Big gains expected in home automation market

Sept. 25, 2008
New report shows that vendors are targeting mainstream consumers

A new report released Thursday by ABI Research predicts that shipments of home automation systems will dramatically increase over the next several years, reaching over four million in 2013.

The biggest reason for the expected increase, according to Sam Lucero, senior analyst for ABI research, can be attributed to the growth that is being seen in two relatively new market segments within the industry which are mainstream systems and managed service systems.

In the past, the home automation market was primarily made up of niche segments, Lucero said. On one side there was what Lucero refers to as the "CEDIA" dealers, who focus on installing custom, luxury home automation systems for high-end applications. In contrast to these custom systems, there has also traditionally been a "do-it-yourself" market for hobbyists who buy various home automation devices and install them on their own.

"What’s really been missing in home automation is a vast mainstream market base and that’s really what these mainstream technology vendors are trying to target with what they’re doing, to bring that luxury side of it and whole home automation (to consumers) at price points and installation costs that are more of a fit for the mainstream market," Lucero said.

The ABI Research analyst added that they also expect to see a big increase in the managed service system market in which companies, predominantly those in the broadband and telecom industries, will add home automation in a package of bundled services to their subscribers.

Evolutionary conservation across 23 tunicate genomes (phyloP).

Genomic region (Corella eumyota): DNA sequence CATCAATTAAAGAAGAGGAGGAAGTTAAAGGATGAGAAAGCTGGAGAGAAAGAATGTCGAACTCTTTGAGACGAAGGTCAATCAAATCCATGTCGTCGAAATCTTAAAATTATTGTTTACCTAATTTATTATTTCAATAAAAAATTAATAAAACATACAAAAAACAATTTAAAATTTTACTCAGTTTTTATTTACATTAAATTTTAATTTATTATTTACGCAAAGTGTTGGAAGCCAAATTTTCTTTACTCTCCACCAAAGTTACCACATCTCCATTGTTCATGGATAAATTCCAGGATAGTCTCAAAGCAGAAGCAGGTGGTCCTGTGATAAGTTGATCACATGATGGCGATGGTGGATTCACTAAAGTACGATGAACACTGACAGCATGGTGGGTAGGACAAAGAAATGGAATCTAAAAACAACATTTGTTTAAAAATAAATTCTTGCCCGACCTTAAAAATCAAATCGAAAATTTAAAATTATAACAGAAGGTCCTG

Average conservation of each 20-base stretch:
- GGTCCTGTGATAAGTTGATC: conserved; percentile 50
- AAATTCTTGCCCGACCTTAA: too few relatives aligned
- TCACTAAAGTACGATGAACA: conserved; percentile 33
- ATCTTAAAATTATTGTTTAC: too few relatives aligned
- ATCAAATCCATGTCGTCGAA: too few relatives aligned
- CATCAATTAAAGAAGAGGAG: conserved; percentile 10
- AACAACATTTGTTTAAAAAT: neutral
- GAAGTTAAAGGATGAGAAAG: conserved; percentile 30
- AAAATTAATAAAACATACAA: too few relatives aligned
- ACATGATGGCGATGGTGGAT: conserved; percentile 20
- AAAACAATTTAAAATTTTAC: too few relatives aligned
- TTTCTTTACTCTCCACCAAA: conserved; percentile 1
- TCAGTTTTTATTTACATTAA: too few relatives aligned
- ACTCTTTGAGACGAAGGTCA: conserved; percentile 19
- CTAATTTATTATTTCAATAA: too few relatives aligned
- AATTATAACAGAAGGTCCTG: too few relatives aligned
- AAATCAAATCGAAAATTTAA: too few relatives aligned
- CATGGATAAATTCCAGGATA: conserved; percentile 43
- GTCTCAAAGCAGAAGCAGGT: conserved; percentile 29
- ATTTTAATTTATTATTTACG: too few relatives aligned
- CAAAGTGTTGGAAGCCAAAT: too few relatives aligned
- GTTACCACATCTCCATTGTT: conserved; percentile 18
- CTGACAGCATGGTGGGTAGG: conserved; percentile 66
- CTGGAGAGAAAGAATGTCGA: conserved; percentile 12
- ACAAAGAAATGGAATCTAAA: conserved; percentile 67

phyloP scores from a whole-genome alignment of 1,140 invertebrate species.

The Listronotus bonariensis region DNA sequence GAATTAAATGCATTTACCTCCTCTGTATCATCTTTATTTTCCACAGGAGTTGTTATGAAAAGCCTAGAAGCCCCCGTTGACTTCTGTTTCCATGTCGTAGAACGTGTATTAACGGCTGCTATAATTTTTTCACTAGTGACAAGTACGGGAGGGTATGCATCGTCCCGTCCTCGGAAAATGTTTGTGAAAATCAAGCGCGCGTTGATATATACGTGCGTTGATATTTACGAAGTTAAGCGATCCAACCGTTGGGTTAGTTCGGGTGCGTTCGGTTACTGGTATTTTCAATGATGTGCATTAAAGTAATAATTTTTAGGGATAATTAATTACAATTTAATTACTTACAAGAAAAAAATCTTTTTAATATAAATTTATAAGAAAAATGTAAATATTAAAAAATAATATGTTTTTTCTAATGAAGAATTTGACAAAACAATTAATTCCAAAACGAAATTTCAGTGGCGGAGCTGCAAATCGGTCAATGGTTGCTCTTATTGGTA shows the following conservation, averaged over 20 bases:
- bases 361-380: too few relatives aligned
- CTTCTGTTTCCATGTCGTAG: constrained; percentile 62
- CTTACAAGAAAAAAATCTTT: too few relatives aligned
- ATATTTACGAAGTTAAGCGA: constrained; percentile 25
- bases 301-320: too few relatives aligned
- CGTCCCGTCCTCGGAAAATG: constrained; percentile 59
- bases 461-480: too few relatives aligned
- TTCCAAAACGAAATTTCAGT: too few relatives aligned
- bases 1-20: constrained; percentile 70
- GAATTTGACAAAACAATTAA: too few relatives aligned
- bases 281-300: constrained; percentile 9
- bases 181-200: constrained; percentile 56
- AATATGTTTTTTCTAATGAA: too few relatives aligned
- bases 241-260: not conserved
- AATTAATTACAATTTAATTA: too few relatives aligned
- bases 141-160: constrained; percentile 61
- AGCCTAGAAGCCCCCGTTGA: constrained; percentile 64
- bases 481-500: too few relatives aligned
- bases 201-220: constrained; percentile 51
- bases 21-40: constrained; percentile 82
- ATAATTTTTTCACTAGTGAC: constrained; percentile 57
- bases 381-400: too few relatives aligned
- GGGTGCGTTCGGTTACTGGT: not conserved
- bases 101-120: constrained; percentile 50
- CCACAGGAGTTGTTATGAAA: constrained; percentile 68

"We think that most major broadband service providers are looking at this kind of functionality and we think many security system providers are looking at this too," he said. "It’s a way to increase revenue, increase subscriber loyalty and with the relationships they have, their ability to reach a large customer base, to educate the subscriber base and to market systems that are relatively inexpensive, we think this has a lot of potential."

Another reason that the sale of home automation systems will likely improve is due to that fact that these new mainstream systems are much cheaper than the custom ones installed in high-end applications.

Compared to custom made systems which could cost a minimum of $30,000, Lucero said that many of the new mainstream systems range in price from $5,000 to $15,000.

Though the research was done between November and January and didn’t take the recent housing slump into account, Lucero said that the more likely reason that home automation systems wouldn’t sell would be due to consumer’s unawareness of the technology.

"[The mainstream home automation market is) so new, so emergent… the bigger barriers to it are simply that people don’t know about it, it’s not that it’s out there, people know about, but people are making a decision to not select it because of a downturn," Lucero said. "It’s just at that very extreme early stage of the market."

Greg Rhoades, web marketing for Home Automation Inc., said that they have also not seen, nor expect a significant downturn in demand for their products because of the slow housing market.

"We have not taken too much of a hit and luckily, because we are worldwide, we kind of feed off our other businesses as well," he said. "Some regions in the United States have seen a significant decline in sells, but others are steady or even rising."

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